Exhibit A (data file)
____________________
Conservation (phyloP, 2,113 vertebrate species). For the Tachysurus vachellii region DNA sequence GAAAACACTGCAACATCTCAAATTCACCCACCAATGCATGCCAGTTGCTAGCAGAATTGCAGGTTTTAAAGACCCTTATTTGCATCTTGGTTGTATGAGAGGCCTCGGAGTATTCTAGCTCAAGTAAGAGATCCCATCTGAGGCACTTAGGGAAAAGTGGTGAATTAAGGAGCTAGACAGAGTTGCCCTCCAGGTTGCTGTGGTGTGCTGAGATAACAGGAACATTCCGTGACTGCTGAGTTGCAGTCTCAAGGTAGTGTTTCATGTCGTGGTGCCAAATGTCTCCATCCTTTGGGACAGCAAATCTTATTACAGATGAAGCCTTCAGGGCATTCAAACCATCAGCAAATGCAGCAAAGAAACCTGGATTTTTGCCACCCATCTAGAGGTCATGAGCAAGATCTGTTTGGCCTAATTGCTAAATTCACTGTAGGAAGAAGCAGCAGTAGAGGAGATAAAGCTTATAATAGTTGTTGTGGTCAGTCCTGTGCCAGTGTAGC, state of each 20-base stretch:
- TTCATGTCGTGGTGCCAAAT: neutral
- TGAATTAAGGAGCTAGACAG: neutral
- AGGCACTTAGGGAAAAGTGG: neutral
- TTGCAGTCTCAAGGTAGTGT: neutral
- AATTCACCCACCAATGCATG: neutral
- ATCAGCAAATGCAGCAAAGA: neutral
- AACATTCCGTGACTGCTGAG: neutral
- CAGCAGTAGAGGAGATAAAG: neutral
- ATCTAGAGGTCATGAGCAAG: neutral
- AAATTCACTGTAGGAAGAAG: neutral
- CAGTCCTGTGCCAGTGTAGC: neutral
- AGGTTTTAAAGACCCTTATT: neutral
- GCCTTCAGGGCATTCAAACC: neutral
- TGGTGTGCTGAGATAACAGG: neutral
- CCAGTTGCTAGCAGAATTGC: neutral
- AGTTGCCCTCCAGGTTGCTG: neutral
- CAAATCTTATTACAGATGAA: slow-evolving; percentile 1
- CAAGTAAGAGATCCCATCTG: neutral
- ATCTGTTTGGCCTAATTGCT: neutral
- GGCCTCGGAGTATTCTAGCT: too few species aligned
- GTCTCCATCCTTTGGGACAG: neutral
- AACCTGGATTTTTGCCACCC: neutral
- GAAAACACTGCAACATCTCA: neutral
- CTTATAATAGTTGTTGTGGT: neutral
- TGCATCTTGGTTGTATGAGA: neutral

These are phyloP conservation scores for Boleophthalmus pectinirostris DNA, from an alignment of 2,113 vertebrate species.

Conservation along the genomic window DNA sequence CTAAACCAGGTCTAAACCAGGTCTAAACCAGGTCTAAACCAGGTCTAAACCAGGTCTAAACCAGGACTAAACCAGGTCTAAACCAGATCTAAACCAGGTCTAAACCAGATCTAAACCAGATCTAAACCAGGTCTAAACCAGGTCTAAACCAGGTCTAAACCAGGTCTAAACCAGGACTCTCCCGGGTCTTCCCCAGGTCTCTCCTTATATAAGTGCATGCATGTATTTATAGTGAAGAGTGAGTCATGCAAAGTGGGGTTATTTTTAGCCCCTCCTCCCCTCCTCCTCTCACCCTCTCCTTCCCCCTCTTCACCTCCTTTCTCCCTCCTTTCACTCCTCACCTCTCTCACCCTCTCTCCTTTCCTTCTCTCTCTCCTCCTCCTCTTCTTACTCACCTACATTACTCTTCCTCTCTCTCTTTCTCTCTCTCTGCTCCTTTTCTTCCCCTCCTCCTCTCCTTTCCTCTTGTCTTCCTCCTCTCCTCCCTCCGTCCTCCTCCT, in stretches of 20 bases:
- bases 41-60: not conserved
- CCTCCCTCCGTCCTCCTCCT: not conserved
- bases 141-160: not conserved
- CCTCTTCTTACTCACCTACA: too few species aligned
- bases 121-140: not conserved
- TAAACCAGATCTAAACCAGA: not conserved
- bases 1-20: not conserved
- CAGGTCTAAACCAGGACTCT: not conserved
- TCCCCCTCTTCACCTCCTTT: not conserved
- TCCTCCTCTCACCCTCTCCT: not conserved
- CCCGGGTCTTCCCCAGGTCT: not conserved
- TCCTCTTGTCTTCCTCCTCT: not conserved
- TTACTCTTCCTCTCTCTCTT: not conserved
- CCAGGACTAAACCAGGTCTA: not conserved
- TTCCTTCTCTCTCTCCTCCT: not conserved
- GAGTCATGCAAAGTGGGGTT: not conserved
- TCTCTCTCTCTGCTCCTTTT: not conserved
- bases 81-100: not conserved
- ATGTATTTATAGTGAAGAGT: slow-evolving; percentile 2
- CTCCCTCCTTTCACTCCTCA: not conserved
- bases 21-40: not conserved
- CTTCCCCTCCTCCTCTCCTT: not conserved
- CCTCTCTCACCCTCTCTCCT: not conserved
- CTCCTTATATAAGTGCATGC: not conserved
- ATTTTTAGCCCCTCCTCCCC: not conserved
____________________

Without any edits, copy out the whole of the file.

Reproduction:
Conservation (phyloP, 2,113 vertebrate species). For the Tachysurus vachellii region DNA sequence GAAAACACTGCAACATCTCAAATTCACCCACCAATGCATGCCAGTTGCTAGCAGAATTGCAGGTTTTAAAGACCCTTATTTGCATCTTGGTTGTATGAGAGGCCTCGGAGTATTCTAGCTCAAGTAAGAGATCCCATCTGAGGCACTTAGGGAAAAGTGGTGAATTAAGGAGCTAGACAGAGTTGCCCTCCAGGTTGCTGTGGTGTGCTGAGATAACAGGAACATTCCGTGACTGCTGAGTTGCAGTCTCAAGGTAGTGTTTCATGTCGTGGTGCCAAATGTCTCCATCCTTTGGGACAGCAAATCTTATTACAGATGAAGCCTTCAGGGCATTCAAACCATCAGCAAATGCAGCAAAGAAACCTGGATTTTTGCCACCCATCTAGAGGTCATGAGCAAGATCTGTTTGGCCTAATTGCTAAATTCACTGTAGGAAGAAGCAGCAGTAGAGGAGATAAAGCTTATAATAGTTGTTGTGGTCAGTCCTGTGCCAGTGTAGC, state of each 20-base stretch:
- TTCATGTCGTGGTGCCAAAT: neutral
- TGAATTAAGGAGCTAGACAG: neutral
- AGGCACTTAGGGAAAAGTGG: neutral
- TTGCAGTCTCAAGGTAGTGT: neutral
- AATTCACCCACCAATGCATG: neutral
- ATCAGCAAATGCAGCAAAGA: neutral
- AACATTCCGTGACTGCTGAG: neutral
- CAGCAGTAGAGGAGATAAAG: neutral
- ATCTAGAGGTCATGAGCAAG: neutral
- AAATTCACTGTAGGAAGAAG: neutral
- CAGTCCTGTGCCAGTGTAGC: neutral
- AGGTTTTAAAGACCCTTATT: neutral
- GCCTTCAGGGCATTCAAACC: neutral
- TGGTGTGCTGAGATAACAGG: neutral
- CCAGTTGCTAGCAGAATTGC: neutral
- AGTTGCCCTCCAGGTTGCTG: neutral
- CAAATCTTATTACAGATGAA: slow-evolving; percentile 1
- CAAGTAAGAGATCCCATCTG: neutral
- ATCTGTTTGGCCTAATTGCT: neutral
- GGCCTCGGAGTATTCTAGCT: too few species aligned
- GTCTCCATCCTTTGGGACAG: neutral
- AACCTGGATTTTTGCCACCC: neutral
- GAAAACACTGCAACATCTCA: neutral
- CTTATAATAGTTGTTGTGGT: neutral
- TGCATCTTGGTTGTATGAGA: neutral

These are phyloP conservation scores for Boleophthalmus pectinirostris DNA, from an alignment of 2,113 vertebrate species.

Conservation along the genomic window DNA sequence CTAAACCAGGTCTAAACCAGGTCTAAACCAGGTCTAAACCAGGTCTAAACCAGGTCTAAACCAGGACTAAACCAGGTCTAAACCAGATCTAAACCAGGTCTAAACCAGATCTAAACCAGATCTAAACCAGGTCTAAACCAGGTCTAAACCAGGTCTAAACCAGGTCTAAACCAGGACTCTCCCGGGTCTTCCCCAGGTCTCTCCTTATATAAGTGCATGCATGTATTTATAGTGAAGAGTGAGTCATGCAAAGTGGGGTTATTTTTAGCCCCTCCTCCCCTCCTCCTCTCACCCTCTCCTTCCCCCTCTTCACCTCCTTTCTCCCTCCTTTCACTCCTCACCTCTCTCACCCTCTCTCCTTTCCTTCTCTCTCTCCTCCTCCTCTTCTTACTCACCTACATTACTCTTCCTCTCTCTCTTTCTCTCTCTCTGCTCCTTTTCTTCCCCTCCTCCTCTCCTTTCCTCTTGTCTTCCTCCTCTCCTCCCTCCGTCCTCCTCCT, in stretches of 20 bases:
- bases 41-60: not conserved
- CCTCCCTCCGTCCTCCTCCT: not conserved
- bases 141-160: not conserved
- CCTCTTCTTACTCACCTACA: too few species aligned
- bases 121-140: not conserved
- TAAACCAGATCTAAACCAGA: not conserved
- bases 1-20: not conserved
- CAGGTCTAAACCAGGACTCT: not conserved
- TCCCCCTCTTCACCTCCTTT: not conserved
- TCCTCCTCTCACCCTCTCCT: not conserved
- CCCGGGTCTTCCCCAGGTCT: not conserved
- TCCTCTTGTCTTCCTCCTCT: not conserved
- TTACTCTTCCTCTCTCTCTT: not conserved
- CCAGGACTAAACCAGGTCTA: not conserved
- TTCCTTCTCTCTCTCCTCCT: not conserved
- GAGTCATGCAAAGTGGGGTT: not conserved
- TCTCTCTCTCTGCTCCTTTT: not conserved
- bases 81-100: not conserved
- ATGTATTTATAGTGAAGAGT: slow-evolving; percentile 2
- CTCCCTCCTTTCACTCCTCA: not conserved
- bases 21-40: not conserved
- CTTCCCCTCCTCCTCTCCTT: not conserved
- CCTCTCTCACCCTCTCTCCT: not conserved
- CTCCTTATATAAGTGCATGC: not conserved
- ATTTTTAGCCCCTCCTCCCC: not conserved